Part of what can feel daunting when trying to navigate polyamorous relationships is how few cultural models we have for a lot of what happens.
How are we supposed to act when we’re sharing a romantic partner with others? And how should we interact with our metamours (i.e., our partner’s other partners)?
Popular depictions of love triangles are profoundly unhelpful. Adversarial. A great how-to of what not to do. And we unfortunately don’t have great examples of how we should act.
But as I said in a previous piece, we do have plenty of cultural models: They just aren’t romantic.
We share friends with others all the time. Even our best friends sometimes will have a second best friend.
So one really helpful tool I have in my polyamory toolbox is the Friend Hat.
Using the Friend Hat
The Friend Hat is a really simple technique with a lot of uses. That’s why it’s one of my favorites.
When you’re feeling a bit lost as to how to interact with a metamour, you can ask yourself:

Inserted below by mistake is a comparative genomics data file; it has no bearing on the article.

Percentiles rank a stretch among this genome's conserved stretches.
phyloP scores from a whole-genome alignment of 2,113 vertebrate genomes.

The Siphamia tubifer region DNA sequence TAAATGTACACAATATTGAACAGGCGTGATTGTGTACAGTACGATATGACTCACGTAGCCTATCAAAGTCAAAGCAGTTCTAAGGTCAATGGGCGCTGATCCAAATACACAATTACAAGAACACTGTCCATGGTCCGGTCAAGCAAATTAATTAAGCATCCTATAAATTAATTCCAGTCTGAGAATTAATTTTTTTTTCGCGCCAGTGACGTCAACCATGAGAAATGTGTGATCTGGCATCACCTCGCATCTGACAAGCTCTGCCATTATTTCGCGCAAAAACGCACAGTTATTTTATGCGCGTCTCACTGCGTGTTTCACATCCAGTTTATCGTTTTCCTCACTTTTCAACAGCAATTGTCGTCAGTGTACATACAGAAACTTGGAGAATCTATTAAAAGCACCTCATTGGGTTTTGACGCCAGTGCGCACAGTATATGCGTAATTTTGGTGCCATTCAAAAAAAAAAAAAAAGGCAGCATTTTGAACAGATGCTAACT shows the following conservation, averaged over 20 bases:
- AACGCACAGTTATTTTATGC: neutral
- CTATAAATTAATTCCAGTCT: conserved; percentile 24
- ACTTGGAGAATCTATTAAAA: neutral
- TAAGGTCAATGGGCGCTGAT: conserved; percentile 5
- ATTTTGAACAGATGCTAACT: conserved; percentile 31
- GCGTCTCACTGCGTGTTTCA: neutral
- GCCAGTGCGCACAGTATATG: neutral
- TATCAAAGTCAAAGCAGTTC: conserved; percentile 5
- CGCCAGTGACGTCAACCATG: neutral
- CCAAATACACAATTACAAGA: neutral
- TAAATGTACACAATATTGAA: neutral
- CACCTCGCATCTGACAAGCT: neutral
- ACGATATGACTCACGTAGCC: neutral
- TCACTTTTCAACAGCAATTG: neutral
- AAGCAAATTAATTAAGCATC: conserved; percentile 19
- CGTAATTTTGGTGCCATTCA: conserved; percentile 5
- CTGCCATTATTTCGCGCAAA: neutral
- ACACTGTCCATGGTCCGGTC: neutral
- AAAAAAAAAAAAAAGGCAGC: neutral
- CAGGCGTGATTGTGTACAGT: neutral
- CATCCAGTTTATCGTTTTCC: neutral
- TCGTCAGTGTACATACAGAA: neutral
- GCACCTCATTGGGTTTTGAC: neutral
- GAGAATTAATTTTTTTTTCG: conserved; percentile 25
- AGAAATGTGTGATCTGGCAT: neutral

What would I do if we weren’t sharing a lover but a best friend?
If you find yourself unhappy about your partner’s choice in other partners, the Friend Hat can be used as a self-check to differentiate between having practical concerns about a metamour and disliking them for other reasons:
Would I have concerns if a close friend were dating this person?
You can also use the Friend Hat as a check to determine whether or not your partner is making reasonable requests.
Would what my partner is doing or asking for be appropriate if that same request came from a close friend?
And it comes in handy to make sure you are also doing the same.
Would what I’m asking from my partner be reasonable if I was asking this of a close friend?
Now maybe that’ll help. And maybe it won’t. But wearing the Friend Hat means you at least have a starting point to launch your own assessments from.
Because sometimes it’s easier to rewrite something that you’re familiar with than to start completely from scratch.